M?A mRNA Destiny: Chained to the rhYTHm by the YTH-Containing Proteins.
ABSTRACT: The control of gene expression is a multi-layered process occurring at the level of DNA, RNA, and proteins. With the emergence of highly sensitive techniques, new aspects of RNA regulation have been uncovered leading to the emerging field of epitranscriptomics dealing with RNA modifications. Among those post-transcriptional modifications, N6-methyladenosine (m6A) is the most prevalent in messenger RNAs (mRNAs). This mark can either prevent or stimulate the formation of RNA-protein complexes, thereby influencing mRNA-related mechanisms and cellular processes. This review focuses on proteins containing a YTH domain (for YT521-B Homology), a small building block, that selectively detects the m6A nucleotide embedded within a consensus motif. Thereby, it contributes to the recruitment of various effectors involved in the control of mRNA fates through adjacent regions present in the different YTH-containing proteins.
Project description:Like protein and DNA, different types of RNA molecules undergo various modifications. Accumulating evidence suggests that these RNA modifications serve as sophisticated codes to mediate RNA behaviors and many important biological functions. N6-methyladenosine (m6A) is the most abundant internal RNA modification found in a variety of eukaryotic RNAs, including but not limited to mRNAs, tRNAs, rRNAs, and long non-coding RNAs (lncRNAs). In mammalian cells, m6A can be incorporated by a methyltransferase complex and removed by demethylases, which ensures that the m6A modification is reversible and dynamic. Moreover, m6A is recognized by the YT521-B homology (YTH) domain-containing proteins, which subsequently direct different complexes to regulate RNA signaling pathways, such as RNA metabolism, RNA splicing, RNA folding, and protein translation. Herein, we summarize the recent progresses made in understanding the molecular mechanisms underlying the m6A recognition by YTH domain-containing proteins, which would shed new light on m6A-specific recognition and provide clues to the future identification of reader proteins of many other RNA modifications.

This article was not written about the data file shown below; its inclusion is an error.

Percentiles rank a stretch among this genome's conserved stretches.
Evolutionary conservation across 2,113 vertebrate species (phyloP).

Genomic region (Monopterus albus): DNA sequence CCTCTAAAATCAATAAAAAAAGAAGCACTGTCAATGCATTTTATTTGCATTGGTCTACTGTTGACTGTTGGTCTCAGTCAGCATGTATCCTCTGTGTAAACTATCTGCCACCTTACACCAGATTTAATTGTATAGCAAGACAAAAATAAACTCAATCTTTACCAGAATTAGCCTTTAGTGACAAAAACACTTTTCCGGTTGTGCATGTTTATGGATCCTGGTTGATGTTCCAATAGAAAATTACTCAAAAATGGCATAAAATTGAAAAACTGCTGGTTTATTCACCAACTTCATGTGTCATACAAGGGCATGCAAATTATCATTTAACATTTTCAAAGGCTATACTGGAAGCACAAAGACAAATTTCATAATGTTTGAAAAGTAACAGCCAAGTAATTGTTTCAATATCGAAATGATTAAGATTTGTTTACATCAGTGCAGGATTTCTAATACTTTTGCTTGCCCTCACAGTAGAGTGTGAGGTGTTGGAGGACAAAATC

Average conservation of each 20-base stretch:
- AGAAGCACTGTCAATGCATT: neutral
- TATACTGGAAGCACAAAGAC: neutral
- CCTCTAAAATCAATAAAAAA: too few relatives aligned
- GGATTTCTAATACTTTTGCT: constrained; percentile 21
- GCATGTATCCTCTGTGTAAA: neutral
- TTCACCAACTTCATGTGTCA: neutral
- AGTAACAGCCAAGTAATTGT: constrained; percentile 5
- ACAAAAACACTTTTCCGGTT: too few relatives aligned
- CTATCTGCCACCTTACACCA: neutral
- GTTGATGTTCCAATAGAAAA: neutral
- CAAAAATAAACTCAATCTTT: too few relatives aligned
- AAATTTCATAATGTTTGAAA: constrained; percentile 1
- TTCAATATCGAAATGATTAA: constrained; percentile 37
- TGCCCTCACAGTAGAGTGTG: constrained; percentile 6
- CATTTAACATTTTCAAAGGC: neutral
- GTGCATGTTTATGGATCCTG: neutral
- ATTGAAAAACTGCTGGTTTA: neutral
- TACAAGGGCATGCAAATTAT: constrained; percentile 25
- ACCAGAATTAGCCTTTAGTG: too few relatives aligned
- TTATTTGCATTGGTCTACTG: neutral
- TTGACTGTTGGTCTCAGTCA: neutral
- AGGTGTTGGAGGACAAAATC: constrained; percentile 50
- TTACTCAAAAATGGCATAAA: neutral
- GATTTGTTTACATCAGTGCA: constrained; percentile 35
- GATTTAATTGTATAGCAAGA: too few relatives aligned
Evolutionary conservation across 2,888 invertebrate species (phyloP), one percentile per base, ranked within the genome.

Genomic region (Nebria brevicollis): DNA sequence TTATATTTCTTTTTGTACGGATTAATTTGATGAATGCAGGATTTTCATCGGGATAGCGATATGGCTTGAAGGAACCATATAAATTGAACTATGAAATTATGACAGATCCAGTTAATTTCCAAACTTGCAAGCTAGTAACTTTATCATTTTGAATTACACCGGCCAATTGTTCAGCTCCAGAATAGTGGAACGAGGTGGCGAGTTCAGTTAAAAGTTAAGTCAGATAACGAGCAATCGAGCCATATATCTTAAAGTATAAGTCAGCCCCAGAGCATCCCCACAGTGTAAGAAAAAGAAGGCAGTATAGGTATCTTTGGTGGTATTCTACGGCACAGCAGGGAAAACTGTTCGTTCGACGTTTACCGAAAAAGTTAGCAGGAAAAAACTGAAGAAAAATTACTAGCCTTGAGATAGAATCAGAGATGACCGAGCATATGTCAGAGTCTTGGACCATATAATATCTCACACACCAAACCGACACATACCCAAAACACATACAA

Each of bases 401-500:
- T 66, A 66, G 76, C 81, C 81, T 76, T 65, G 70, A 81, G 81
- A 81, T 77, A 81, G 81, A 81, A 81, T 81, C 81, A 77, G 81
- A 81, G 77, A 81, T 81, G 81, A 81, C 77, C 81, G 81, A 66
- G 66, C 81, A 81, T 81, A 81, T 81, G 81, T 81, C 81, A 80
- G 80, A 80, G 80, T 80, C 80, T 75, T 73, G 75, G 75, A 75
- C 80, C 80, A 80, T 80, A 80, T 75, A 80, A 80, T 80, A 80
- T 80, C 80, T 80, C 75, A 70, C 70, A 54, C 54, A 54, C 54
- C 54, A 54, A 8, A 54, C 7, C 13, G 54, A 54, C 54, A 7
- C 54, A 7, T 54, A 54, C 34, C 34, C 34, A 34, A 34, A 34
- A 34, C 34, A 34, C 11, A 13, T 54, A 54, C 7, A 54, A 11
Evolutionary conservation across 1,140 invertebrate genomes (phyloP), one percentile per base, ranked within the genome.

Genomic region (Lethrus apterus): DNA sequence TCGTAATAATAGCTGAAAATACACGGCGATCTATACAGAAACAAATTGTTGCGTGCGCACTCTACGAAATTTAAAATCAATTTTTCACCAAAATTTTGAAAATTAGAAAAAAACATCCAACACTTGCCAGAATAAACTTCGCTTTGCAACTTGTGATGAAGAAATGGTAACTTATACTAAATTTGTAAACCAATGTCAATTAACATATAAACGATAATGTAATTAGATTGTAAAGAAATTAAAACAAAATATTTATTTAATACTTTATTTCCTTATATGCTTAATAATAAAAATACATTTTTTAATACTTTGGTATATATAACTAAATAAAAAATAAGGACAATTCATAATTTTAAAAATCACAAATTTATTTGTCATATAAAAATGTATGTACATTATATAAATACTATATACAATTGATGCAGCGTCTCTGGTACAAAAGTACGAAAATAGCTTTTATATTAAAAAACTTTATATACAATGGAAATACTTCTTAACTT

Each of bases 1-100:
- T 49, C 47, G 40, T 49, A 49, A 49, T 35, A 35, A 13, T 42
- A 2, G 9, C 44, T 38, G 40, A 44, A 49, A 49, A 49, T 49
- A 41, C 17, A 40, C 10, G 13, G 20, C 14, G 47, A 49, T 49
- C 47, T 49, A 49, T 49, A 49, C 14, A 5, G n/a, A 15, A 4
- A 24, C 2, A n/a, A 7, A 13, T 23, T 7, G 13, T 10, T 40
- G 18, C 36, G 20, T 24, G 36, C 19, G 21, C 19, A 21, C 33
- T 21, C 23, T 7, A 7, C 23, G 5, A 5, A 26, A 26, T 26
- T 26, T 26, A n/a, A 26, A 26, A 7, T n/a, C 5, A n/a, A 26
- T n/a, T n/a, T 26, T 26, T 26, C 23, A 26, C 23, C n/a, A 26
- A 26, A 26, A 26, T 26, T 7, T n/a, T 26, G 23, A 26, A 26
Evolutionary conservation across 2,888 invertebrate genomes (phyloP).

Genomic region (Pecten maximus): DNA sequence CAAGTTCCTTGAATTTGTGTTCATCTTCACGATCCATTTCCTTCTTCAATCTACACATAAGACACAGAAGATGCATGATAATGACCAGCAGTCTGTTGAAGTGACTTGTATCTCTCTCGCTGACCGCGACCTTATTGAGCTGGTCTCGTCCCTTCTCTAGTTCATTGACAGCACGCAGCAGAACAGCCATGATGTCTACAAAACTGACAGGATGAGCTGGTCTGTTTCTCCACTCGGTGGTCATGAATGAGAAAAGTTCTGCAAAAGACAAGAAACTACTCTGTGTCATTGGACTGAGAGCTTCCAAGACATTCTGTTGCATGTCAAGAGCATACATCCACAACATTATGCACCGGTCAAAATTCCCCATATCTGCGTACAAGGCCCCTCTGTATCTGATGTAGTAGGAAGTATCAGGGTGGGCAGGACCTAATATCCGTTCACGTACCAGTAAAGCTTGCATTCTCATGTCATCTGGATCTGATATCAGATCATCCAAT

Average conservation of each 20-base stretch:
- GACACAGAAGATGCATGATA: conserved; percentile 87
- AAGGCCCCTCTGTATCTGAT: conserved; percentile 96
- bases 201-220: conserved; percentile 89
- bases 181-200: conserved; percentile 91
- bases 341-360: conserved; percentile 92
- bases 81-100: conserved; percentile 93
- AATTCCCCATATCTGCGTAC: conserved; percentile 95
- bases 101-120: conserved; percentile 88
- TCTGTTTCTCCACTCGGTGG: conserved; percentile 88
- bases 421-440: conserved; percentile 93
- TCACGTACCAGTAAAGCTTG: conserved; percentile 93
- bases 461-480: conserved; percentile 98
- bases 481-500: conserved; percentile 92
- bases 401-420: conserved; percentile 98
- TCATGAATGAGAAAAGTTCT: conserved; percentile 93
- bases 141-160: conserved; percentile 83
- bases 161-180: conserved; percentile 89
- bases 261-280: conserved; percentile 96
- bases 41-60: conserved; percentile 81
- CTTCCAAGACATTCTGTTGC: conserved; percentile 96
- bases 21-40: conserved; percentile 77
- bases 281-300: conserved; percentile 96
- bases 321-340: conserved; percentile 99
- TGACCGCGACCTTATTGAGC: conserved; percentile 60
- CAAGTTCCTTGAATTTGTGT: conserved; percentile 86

Project description:More than 100 types of chemical modifications in RNA have been well documented. Recently, several modifications, such as N6-methyladenosine (m6A), have been detected in mRNA, opening the window into the realm of epitranscriptomics. The m6A modification is the most abundant modification in mRNA and non-coding RNA (ncRNA). At the molecular level, m6A affects almost all aspects of mRNA metabolism, including splicing, translation, and stability, as well as microRNA (miRNA) maturation, playing essential roles in a range of cellular processes. The m6A modification is regulated by three classes of proteins generally referred to as the "writer" (adenosine methyltransferase), "eraser" (m6A demethylating enzyme), and "reader" (m6A-binding protein). The m6A modification is reversibly installed and removed by writers and erasers, respectively. Readers, which are members of the YT521-B homology (YTH) family proteins, selectively bind to RNA and affect its fate in an m6A-dependent manner. In this review, we summarize the structures of the functional proteins that modulate the m6A modification, and provide our insights into the m6A-mediated gene regulation.